A response to Joe Bleich

January 29, 2015






Last Sunday, the Ruston Daily Leader ran a column by Joe Bleich, an attorney and former state supreme court judge, titled “Declining days of our society?”


The article concerned itself with the degradation, and maybe even disintegration, of our society that would be caused by enacting laws to allow gay marriage.


Articles like these lend themselves better to stammered exclamations of disbelief than actual attempts to refute them, but I’ll give it a try anyway.


At the beginning of the column, Bleich writes, “I do not attempt to proselytize my religious beliefs.”


Opposition to gay rights has its foundations firmly rooted in the Abrahamic religions. Saying you are not proselytizing religious beliefs while touting a very obviously Christian belief is a little contradictory.


He then goes on to claim the main reason for the fall of the ancient Roman Empire was their propensity for sexual debauchery.


There are many theories as to how the Roman Empire fell, and, admittedly, moral decay is one of them. It was first suggested by Edward Gibbon in his book “The History of the Decline and Fall of the Roman Empire.”


Interestingly enough, Gibbon’s reason for the fall was that Christianity and the promise of the afterlife distracted Romans from the day-to-day running of their empire.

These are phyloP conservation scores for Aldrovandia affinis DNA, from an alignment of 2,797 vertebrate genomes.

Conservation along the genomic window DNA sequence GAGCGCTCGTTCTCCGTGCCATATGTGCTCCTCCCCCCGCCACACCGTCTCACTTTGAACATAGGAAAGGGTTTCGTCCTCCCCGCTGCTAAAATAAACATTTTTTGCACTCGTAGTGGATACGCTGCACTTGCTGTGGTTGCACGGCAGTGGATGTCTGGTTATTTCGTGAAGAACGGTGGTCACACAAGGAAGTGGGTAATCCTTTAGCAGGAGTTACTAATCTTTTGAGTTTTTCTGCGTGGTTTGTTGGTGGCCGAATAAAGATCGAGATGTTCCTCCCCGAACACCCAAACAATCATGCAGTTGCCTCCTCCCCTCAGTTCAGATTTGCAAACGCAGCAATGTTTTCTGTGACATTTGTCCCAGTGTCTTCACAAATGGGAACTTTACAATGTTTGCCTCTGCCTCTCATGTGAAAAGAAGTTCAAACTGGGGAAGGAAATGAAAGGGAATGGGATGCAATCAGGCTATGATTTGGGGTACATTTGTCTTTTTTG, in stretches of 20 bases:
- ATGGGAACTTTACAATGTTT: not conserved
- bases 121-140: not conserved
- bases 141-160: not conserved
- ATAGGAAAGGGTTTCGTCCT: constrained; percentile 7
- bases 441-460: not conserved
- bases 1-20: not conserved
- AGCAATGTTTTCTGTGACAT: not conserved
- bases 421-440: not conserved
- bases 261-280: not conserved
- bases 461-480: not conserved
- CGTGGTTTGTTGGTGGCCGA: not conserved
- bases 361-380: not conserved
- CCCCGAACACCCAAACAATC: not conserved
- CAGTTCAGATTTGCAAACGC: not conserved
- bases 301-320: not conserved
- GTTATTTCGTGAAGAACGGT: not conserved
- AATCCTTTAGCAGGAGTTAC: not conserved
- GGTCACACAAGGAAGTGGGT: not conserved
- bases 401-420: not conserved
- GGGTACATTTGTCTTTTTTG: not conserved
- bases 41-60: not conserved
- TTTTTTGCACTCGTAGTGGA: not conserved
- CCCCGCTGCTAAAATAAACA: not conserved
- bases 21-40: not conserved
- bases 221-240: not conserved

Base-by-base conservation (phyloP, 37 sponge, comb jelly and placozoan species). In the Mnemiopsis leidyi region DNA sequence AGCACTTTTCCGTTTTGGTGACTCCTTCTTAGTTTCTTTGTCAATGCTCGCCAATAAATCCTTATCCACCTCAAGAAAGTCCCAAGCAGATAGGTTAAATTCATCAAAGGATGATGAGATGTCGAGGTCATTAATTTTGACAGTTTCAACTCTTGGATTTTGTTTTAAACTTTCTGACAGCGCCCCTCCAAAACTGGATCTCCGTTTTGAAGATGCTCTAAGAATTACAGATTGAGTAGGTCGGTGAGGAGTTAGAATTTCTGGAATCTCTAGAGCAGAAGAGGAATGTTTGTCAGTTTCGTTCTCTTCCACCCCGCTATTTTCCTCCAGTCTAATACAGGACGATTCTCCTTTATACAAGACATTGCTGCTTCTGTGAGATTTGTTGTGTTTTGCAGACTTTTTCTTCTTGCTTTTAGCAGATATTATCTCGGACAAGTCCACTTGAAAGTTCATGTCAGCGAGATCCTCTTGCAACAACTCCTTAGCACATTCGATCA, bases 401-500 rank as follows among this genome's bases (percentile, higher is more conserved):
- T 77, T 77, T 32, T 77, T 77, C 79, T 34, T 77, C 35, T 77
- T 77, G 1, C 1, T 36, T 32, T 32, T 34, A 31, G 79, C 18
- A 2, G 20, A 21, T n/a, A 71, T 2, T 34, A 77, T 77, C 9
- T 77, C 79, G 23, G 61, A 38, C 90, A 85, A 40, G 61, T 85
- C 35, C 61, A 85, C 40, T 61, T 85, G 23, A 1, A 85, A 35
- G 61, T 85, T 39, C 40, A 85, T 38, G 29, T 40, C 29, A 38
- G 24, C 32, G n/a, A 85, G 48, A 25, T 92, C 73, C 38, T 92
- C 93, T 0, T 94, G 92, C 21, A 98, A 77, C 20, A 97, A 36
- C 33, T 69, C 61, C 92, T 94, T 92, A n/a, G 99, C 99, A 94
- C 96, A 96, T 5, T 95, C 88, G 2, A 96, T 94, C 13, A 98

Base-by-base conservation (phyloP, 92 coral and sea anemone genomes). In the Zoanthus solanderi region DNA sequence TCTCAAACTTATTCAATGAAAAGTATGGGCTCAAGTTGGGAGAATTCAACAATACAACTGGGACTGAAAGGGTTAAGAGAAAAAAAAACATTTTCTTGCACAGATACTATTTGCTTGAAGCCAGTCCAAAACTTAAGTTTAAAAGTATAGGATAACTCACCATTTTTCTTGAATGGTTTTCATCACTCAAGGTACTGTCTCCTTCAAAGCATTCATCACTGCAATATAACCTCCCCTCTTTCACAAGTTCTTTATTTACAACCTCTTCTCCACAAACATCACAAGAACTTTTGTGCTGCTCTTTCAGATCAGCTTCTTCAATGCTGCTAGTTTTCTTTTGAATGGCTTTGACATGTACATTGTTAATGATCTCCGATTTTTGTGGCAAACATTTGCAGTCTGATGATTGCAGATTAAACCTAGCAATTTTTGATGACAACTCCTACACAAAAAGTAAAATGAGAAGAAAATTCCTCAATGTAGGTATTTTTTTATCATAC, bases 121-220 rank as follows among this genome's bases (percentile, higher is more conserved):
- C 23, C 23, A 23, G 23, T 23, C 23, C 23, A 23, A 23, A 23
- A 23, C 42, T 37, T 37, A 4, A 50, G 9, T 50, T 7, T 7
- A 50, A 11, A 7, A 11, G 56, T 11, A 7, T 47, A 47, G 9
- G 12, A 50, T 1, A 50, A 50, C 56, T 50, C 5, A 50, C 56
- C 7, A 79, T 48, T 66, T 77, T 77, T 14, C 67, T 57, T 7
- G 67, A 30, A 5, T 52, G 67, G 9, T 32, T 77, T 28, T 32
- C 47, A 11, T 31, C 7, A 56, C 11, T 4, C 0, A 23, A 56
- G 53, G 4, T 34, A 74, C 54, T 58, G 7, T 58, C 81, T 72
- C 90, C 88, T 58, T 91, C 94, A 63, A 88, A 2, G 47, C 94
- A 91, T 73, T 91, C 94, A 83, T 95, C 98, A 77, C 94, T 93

Gibbon’s theory is disputed, however. Other theories on causes of the fall include environmental degradation, mass lead poisoning, lack of farmland and too large of a population. Others think Rome never truly fell, it simply transformed into a different body politic over the centuries.


Regardless of which theory you would like to believe, gay people had nothing to do with the fall of Rome.


A statement, which, actually, Bleich only hints at. He brings up the sexual abuses wrought on the citizens by their government and the Bacchanalian religious rites popular in Rome.


He then writes,“I do not suggest that we have gone quite that far.”


Then there is no reason to bring it up! Linking gay marriage to political and religious abuses that lay in traditions more than 2,000 years old is sensationalistic to the point of ridiculousness.


I am sure the 9 million gay Americans who simply want to be with the person they love would have an issue with that comparison.


He ends his column by bringing up the Merriam-Webster definition of marriage, in which one of the definitions is “the state of being united to a person of the same sex in a relationship like that of a traditional marriage.”


He focuses on that “like” with laser-like intensity. He then says if cats are like dogs, then couldn’t people just buy cat food for their dogs? The answer is no, by the way.


It disappointed me something like this would be published in Ruston. I thought maybe we were growing past these knee-jerk reactions rooted in ignorance of the topic.


I was wrong.


John Sadler is a junior journalism major from Extension who serves as editor for The Tech Talk. Email comments to jts040@latech.edu.


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